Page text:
The less connected customers, some who are even unbanked, require a different approach. In this instance, an insurer can equip its brokers with tablets or mobile phones to facilitate an onboarding process when they travel to informal settlements. This also gives the broker the opportunity to educate potential customers around the importance of insurance, resulting in an improved and more personal service experience.

Furthermore, the way insurers collect and pay out premiums to the unbanked can take the form of mobile wallets or other mobile-friendly transactions. This also ensures that people have cover and that claims can be processed as efficiently as possible.

Join me next month as I discuss some of the key considerations when it comes to digital transformation in insurance and how that influences the roadmap planning.

Microsoft recognises SilverBridge as leading software vendor in financial services

As testament to its drive to modernise and digitalise the insurance industry, SilverBridge was one of three finalists in the Industry Solution FSI Partner of the Year category at the recent 2021 Microsoft South Africa Partner Awards.

“In recent years, SilverBridge has made tremendous progress working with Microsoft on our solutions for modernisation, digitalisation, and intelligently automation for the long-term insurance market. We are a proud Microsoft partner and have built a world-class suite of insurance and financial services solutions on the Microsoft Azure cloud platform. Furthermore, SilverBridge has successfully implemented these solutions for several local insurers,” says Lee Kuyper, Deputy Chief Executive Officer at SilverBridge.

“The pandemic has made the need for modernisation, digitalisation, and intelligent automation a business imperative for the financial services industry. SilverBridge has seen a significant increase in demand for its solutions because of this which has coincided well with the shift to the cloud which we have undertaken with Microsoft,” says Kuyper.

Kuyper says the work done last year to get customers onboard with this approach, for which they were recognised by Microsoft, is just the beginning and provides the organisation with enormous scope for growth across existing and new customer segments and markets.

“Many companies have focused on short-term effectiveness in 2020, really just to ensure that business could continue to operate. Now that decision-makers are realising this cloud-centric, digital approach will be part of the business landscape for good, they are looking to leverage what SilverBridge offers for more long-term gain and optimisation. The partnership between SilverBridge and Microsoft enables us to assist customers to do this as we take them into the future of where technology is going,” concludes Kuyper.”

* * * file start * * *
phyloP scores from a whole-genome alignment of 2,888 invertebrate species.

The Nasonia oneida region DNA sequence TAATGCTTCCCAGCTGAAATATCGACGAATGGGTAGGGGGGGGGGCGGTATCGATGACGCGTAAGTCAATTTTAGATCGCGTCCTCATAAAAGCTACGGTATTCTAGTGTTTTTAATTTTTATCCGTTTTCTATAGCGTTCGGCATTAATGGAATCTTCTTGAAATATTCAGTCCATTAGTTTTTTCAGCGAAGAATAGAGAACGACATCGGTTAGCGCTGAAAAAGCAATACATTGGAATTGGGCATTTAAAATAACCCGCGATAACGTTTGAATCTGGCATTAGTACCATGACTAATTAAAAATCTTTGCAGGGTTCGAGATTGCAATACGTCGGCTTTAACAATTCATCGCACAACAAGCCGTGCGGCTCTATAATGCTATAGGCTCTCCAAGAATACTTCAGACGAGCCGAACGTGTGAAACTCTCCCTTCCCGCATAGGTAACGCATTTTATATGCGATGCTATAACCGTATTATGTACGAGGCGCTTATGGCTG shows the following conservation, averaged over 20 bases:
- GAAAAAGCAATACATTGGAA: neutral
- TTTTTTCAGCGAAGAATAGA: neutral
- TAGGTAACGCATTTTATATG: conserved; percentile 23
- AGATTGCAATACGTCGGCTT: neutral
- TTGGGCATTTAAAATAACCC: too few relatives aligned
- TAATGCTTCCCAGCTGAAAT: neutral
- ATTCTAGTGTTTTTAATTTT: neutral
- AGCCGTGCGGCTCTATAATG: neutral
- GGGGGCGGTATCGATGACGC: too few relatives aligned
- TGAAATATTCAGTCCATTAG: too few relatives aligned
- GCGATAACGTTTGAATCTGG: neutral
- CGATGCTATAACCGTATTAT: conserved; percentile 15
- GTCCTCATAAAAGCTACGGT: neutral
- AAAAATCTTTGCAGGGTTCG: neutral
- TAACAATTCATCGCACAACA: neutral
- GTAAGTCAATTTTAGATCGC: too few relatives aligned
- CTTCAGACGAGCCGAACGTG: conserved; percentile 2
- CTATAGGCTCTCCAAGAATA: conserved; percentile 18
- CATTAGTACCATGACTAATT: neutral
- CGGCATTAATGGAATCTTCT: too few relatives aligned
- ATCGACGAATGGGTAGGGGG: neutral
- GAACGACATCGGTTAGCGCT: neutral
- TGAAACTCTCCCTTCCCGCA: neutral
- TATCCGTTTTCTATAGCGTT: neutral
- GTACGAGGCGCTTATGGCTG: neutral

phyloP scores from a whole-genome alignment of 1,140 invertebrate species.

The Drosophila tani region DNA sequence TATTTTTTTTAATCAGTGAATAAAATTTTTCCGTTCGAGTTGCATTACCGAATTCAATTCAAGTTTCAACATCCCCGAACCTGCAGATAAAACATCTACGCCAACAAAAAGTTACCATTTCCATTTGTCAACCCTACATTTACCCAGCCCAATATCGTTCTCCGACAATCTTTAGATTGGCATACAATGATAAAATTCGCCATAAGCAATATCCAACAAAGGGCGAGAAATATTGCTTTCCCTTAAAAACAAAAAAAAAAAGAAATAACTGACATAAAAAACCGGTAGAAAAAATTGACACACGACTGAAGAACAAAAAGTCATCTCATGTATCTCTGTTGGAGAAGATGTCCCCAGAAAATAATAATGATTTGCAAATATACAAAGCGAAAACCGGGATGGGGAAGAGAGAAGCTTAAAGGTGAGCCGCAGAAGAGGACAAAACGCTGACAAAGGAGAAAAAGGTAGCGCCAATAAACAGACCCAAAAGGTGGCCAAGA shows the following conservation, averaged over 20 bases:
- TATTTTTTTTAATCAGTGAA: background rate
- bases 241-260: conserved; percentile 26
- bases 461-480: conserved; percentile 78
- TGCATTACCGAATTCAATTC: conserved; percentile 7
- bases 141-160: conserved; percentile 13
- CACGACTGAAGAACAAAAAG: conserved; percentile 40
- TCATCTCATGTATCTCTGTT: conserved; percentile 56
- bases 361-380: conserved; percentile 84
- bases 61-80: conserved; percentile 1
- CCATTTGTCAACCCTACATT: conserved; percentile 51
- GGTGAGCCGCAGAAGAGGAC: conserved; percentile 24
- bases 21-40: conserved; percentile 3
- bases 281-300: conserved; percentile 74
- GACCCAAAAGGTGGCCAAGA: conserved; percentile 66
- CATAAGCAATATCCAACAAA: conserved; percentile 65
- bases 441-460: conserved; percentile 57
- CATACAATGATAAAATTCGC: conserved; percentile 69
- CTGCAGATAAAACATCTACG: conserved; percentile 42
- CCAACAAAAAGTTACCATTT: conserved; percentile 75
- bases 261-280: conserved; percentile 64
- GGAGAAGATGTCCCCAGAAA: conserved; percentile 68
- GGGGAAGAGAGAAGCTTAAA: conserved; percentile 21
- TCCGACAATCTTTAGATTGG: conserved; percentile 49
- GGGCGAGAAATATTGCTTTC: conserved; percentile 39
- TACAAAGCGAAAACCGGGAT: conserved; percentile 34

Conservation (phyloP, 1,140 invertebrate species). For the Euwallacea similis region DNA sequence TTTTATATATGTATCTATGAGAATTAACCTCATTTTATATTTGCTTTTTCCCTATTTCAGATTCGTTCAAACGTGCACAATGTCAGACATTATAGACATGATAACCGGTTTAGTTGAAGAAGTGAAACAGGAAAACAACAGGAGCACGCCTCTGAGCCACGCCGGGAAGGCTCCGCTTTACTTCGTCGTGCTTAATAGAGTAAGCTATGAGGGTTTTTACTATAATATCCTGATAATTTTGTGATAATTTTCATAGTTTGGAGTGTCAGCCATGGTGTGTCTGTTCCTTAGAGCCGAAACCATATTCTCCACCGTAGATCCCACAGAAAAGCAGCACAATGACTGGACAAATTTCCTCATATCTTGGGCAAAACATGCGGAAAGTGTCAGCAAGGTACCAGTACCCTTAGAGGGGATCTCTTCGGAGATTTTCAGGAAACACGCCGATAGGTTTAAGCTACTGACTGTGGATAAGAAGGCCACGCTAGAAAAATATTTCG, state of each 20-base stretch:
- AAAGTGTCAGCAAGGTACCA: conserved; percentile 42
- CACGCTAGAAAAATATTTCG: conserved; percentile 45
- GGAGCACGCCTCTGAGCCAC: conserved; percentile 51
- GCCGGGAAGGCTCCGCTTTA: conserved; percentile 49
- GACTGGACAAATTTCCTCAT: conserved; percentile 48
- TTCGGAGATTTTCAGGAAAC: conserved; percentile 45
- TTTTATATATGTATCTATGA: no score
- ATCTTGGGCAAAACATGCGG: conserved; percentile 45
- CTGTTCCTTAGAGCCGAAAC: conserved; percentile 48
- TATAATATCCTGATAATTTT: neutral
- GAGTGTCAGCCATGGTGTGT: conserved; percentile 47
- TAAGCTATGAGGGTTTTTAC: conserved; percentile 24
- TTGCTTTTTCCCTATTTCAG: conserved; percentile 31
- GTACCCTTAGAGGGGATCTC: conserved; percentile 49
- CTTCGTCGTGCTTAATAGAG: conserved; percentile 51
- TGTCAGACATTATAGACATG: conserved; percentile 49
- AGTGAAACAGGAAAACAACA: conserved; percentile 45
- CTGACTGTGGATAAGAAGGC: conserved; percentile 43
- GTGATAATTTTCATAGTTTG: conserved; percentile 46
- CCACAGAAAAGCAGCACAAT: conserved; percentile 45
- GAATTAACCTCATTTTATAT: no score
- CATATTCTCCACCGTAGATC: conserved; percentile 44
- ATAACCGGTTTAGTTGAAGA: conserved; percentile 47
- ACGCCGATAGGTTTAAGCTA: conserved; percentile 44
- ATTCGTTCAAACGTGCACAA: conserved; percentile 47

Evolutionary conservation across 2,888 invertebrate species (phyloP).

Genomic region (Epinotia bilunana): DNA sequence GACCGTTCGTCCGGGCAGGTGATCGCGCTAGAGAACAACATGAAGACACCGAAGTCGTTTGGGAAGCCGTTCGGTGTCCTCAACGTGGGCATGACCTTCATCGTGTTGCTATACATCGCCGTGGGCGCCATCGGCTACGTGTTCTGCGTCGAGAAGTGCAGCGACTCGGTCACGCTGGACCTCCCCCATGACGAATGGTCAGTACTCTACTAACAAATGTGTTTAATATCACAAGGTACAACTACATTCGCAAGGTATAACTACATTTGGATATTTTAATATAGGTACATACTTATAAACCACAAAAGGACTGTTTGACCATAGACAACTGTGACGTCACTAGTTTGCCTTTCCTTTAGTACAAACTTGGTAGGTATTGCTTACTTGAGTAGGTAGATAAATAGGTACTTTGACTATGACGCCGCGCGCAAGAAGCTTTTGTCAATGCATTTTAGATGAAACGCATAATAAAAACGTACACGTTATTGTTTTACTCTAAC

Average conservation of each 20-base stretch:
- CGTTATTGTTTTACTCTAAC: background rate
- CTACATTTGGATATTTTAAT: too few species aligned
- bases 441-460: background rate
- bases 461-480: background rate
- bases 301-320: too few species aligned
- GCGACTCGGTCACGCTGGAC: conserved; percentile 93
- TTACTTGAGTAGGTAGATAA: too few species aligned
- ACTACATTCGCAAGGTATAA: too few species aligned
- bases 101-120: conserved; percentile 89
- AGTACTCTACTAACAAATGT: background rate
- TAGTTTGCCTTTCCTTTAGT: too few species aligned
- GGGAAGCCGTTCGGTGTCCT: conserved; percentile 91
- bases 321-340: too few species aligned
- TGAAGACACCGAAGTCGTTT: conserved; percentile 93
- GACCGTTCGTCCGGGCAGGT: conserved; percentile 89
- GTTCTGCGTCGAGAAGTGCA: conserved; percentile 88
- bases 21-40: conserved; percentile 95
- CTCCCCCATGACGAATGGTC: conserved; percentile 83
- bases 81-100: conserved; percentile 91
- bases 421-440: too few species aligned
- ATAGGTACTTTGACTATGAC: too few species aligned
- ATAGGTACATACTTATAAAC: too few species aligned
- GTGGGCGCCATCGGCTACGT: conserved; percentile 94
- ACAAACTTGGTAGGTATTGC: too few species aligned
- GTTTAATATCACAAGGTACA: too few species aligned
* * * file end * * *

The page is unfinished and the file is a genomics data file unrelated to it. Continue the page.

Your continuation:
Insurance modernisation critical for business success

Even prior to the onset of the COVID-19 pandemic last year, insurers were under pressure to modernise their legacy systems as customers started expecting more agile solutions capable of benefitting from advances in digitalisation, the cloud, and even machine learning technologies. Global events over the past 17 months have accelerated the need for this as an increasingly connected customer base now demand tailored solutions reflecting the world of today

According to research, insurers can capture three primary areas of value by transforming their business model and modernising their core IT systems. The first is increased gross written premiums and reduced churn. According to McKinsey, flexible, digitised product systems enable insurers to revamp their product innovation process, translating to faster time to market. Secondly, increased operations productivity. By overhauling legacy environments, insurers can improve processes and enable employees to become more effective at doing their jobs. And finally, reducing IT cost. Modern IT systems can reduce the cost of infrastructure reliant on a commodity hardware approach versus one more adaptive to a cloud business model.

Changing focus

Up to now, legacy infrastructure has proven to be relatively stable, reliable, and able to handle large amounts of data. Furthermore, these systems permeate virtually every aspect of the insurer’s business. However, the limitations of a legacy approach means that the time has come for insurers to reinvent themselves and embrace a more modern and agile way of meeting evolving customer demand. It is no longer a question of if change must occur. Instead, it is a priority to modernise and digitalise as quickly and effectively as possible.

But beyond addressing customer needs, insurers must also mitigate the risk of the rising number of insurtechs bringing meaningful change in the competitive landscape. With this comes the potential to enhance existing capabilities by partnering with them to leverage each other’s strengths. This does require a willingness to change and embrace collaborating with partners the insurer ordinarily would not have considered previously.

Another consideration is mergers and acquisitions. Insurers need to preserve value for investors. Adopting more sustainable and agile digital infrastructure ensure this can happen. It also equips the insurer with the ability to respond to emerging challenges especially given the continued lockdown conditions in South Africa

Legacy shift

The success of insurance is built on security, trust, and the ability to deliver solutions that meet customer needs especially during these critical times. As part of this, self-service becomes an important consideration especially when moving away from legacy systems. Empowering customers to manage more themselves gives them a sense of control over their policies and other products. Simply put, legacy environments do not offer that degree of flexibility.

These usability elements include enhancing the customer experience when using digital channels, making claims processes clearer, or providing additional customer service channels through more contemporary routes, like social media – all of which can be enabled by technology.

Ultimately, modern insurers require modern systems that are digitally-driven. So, while legacy fulfilled a critical role in the past, the time has come to change and become more agile for the connected world today.